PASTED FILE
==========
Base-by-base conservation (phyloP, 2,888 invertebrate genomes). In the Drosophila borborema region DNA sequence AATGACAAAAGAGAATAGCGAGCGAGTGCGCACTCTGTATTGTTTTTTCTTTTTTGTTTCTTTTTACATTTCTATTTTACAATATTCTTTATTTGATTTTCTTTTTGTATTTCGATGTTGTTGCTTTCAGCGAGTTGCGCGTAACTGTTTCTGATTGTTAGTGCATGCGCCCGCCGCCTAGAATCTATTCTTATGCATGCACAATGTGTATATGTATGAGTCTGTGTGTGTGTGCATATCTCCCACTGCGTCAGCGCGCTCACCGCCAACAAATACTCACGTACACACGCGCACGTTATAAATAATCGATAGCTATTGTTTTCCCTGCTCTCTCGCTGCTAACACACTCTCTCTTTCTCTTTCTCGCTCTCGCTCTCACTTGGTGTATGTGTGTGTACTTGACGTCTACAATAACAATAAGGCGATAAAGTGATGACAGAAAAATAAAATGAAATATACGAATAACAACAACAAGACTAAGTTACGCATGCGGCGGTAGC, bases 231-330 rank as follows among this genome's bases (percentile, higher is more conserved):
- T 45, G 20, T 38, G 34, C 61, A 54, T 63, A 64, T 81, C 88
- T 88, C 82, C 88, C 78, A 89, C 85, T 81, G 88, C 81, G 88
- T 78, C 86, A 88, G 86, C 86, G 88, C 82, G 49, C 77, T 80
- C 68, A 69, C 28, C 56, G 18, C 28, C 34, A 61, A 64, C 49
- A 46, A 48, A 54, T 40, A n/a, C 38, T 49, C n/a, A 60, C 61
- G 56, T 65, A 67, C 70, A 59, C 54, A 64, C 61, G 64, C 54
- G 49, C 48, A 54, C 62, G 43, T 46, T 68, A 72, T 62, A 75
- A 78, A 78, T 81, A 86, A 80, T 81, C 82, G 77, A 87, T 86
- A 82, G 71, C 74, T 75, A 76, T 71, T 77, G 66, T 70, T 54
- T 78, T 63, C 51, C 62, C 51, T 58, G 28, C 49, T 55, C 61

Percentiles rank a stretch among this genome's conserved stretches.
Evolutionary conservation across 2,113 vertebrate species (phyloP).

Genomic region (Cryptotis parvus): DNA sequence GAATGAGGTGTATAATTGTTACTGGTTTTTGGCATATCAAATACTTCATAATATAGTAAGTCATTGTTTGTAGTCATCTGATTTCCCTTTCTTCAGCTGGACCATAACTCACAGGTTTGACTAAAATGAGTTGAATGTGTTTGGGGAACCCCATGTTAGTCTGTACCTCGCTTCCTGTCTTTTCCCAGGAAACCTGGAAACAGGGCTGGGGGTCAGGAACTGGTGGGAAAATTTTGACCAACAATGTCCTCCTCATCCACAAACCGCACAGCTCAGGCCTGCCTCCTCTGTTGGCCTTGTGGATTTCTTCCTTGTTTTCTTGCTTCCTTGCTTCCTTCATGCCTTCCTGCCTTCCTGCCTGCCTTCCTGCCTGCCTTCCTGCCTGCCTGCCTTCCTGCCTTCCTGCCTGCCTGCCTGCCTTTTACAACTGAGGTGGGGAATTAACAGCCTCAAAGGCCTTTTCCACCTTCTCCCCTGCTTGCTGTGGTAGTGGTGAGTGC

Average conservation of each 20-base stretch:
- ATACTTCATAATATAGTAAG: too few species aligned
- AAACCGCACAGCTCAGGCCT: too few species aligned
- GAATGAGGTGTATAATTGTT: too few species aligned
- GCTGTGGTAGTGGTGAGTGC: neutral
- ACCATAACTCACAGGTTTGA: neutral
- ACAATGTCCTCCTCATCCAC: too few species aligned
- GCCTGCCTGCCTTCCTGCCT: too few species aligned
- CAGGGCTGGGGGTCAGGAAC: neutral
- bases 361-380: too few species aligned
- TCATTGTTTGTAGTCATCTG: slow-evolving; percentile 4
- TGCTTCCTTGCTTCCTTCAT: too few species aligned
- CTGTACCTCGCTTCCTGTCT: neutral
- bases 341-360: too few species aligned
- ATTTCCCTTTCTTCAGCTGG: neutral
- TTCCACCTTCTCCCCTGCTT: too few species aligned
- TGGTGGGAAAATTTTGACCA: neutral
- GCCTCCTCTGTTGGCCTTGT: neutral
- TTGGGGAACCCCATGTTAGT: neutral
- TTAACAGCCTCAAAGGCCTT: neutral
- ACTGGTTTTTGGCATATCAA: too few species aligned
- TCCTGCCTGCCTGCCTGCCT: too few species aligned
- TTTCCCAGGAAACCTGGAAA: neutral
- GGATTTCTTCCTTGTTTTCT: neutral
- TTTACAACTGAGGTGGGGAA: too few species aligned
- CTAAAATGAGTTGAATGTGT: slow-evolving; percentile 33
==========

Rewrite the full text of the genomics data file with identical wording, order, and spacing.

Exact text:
Base-by-base conservation (phyloP, 2,888 invertebrate genomes). In the Drosophila borborema region DNA sequence AATGACAAAAGAGAATAGCGAGCGAGTGCGCACTCTGTATTGTTTTTTCTTTTTTGTTTCTTTTTACATTTCTATTTTACAATATTCTTTATTTGATTTTCTTTTTGTATTTCGATGTTGTTGCTTTCAGCGAGTTGCGCGTAACTGTTTCTGATTGTTAGTGCATGCGCCCGCCGCCTAGAATCTATTCTTATGCATGCACAATGTGTATATGTATGAGTCTGTGTGTGTGTGCATATCTCCCACTGCGTCAGCGCGCTCACCGCCAACAAATACTCACGTACACACGCGCACGTTATAAATAATCGATAGCTATTGTTTTCCCTGCTCTCTCGCTGCTAACACACTCTCTCTTTCTCTTTCTCGCTCTCGCTCTCACTTGGTGTATGTGTGTGTACTTGACGTCTACAATAACAATAAGGCGATAAAGTGATGACAGAAAAATAAAATGAAATATACGAATAACAACAACAAGACTAAGTTACGCATGCGGCGGTAGC, bases 231-330 rank as follows among this genome's bases (percentile, higher is more conserved):
- T 45, G 20, T 38, G 34, C 61, A 54, T 63, A 64, T 81, C 88
- T 88, C 82, C 88, C 78, A 89, C 85, T 81, G 88, C 81, G 88
- T 78, C 86, A 88, G 86, C 86, G 88, C 82, G 49, C 77, T 80
- C 68, A 69, C 28, C 56, G 18, C 28, C 34, A 61, A 64, C 49
- A 46, A 48, A 54, T 40, A n/a, C 38, T 49, C n/a, A 60, C 61
- G 56, T 65, A 67, C 70, A 59, C 54, A 64, C 61, G 64, C 54
- G 49, C 48, A 54, C 62, G 43, T 46, T 68, A 72, T 62, A 75
- A 78, A 78, T 81, A 86, A 80, T 81, C 82, G 77, A 87, T 86
- A 82, G 71, C 74, T 75, A 76, T 71, T 77, G 66, T 70, T 54
- T 78, T 63, C 51, C 62, C 51, T 58, G 28, C 49, T 55, C 61

Percentiles rank a stretch among this genome's conserved stretches.
Evolutionary conservation across 2,113 vertebrate species (phyloP).

Genomic region (Cryptotis parvus): DNA sequence GAATGAGGTGTATAATTGTTACTGGTTTTTGGCATATCAAATACTTCATAATATAGTAAGTCATTGTTTGTAGTCATCTGATTTCCCTTTCTTCAGCTGGACCATAACTCACAGGTTTGACTAAAATGAGTTGAATGTGTTTGGGGAACCCCATGTTAGTCTGTACCTCGCTTCCTGTCTTTTCCCAGGAAACCTGGAAACAGGGCTGGGGGTCAGGAACTGGTGGGAAAATTTTGACCAACAATGTCCTCCTCATCCACAAACCGCACAGCTCAGGCCTGCCTCCTCTGTTGGCCTTGTGGATTTCTTCCTTGTTTTCTTGCTTCCTTGCTTCCTTCATGCCTTCCTGCCTTCCTGCCTGCCTTCCTGCCTGCCTTCCTGCCTGCCTGCCTTCCTGCCTTCCTGCCTGCCTGCCTGCCTTTTACAACTGAGGTGGGGAATTAACAGCCTCAAAGGCCTTTTCCACCTTCTCCCCTGCTTGCTGTGGTAGTGGTGAGTGC

Average conservation of each 20-base stretch:
- ATACTTCATAATATAGTAAG: too few species aligned
- AAACCGCACAGCTCAGGCCT: too few species aligned
- GAATGAGGTGTATAATTGTT: too few species aligned
- GCTGTGGTAGTGGTGAGTGC: neutral
- ACCATAACTCACAGGTTTGA: neutral
- ACAATGTCCTCCTCATCCAC: too few species aligned
- GCCTGCCTGCCTTCCTGCCT: too few species aligned
- CAGGGCTGGGGGTCAGGAAC: neutral
- bases 361-380: too few species aligned
- TCATTGTTTGTAGTCATCTG: slow-evolving; percentile 4
- TGCTTCCTTGCTTCCTTCAT: too few species aligned
- CTGTACCTCGCTTCCTGTCT: neutral
- bases 341-360: too few species aligned
- ATTTCCCTTTCTTCAGCTGG: neutral
- TTCCACCTTCTCCCCTGCTT: too few species aligned
- TGGTGGGAAAATTTTGACCA: neutral
- GCCTCCTCTGTTGGCCTTGT: neutral
- TTGGGGAACCCCATGTTAGT: neutral
- TTAACAGCCTCAAAGGCCTT: neutral
- ACTGGTTTTTGGCATATCAA: too few species aligned
- TCCTGCCTGCCTGCCTGCCT: too few species aligned
- TTTCCCAGGAAACCTGGAAA: neutral
- GGATTTCTTCCTTGTTTTCT: neutral
- TTTACAACTGAGGTGGGGAA: too few species aligned
- CTAAAATGAGTTGAATGTGT: slow-evolving; percentile 33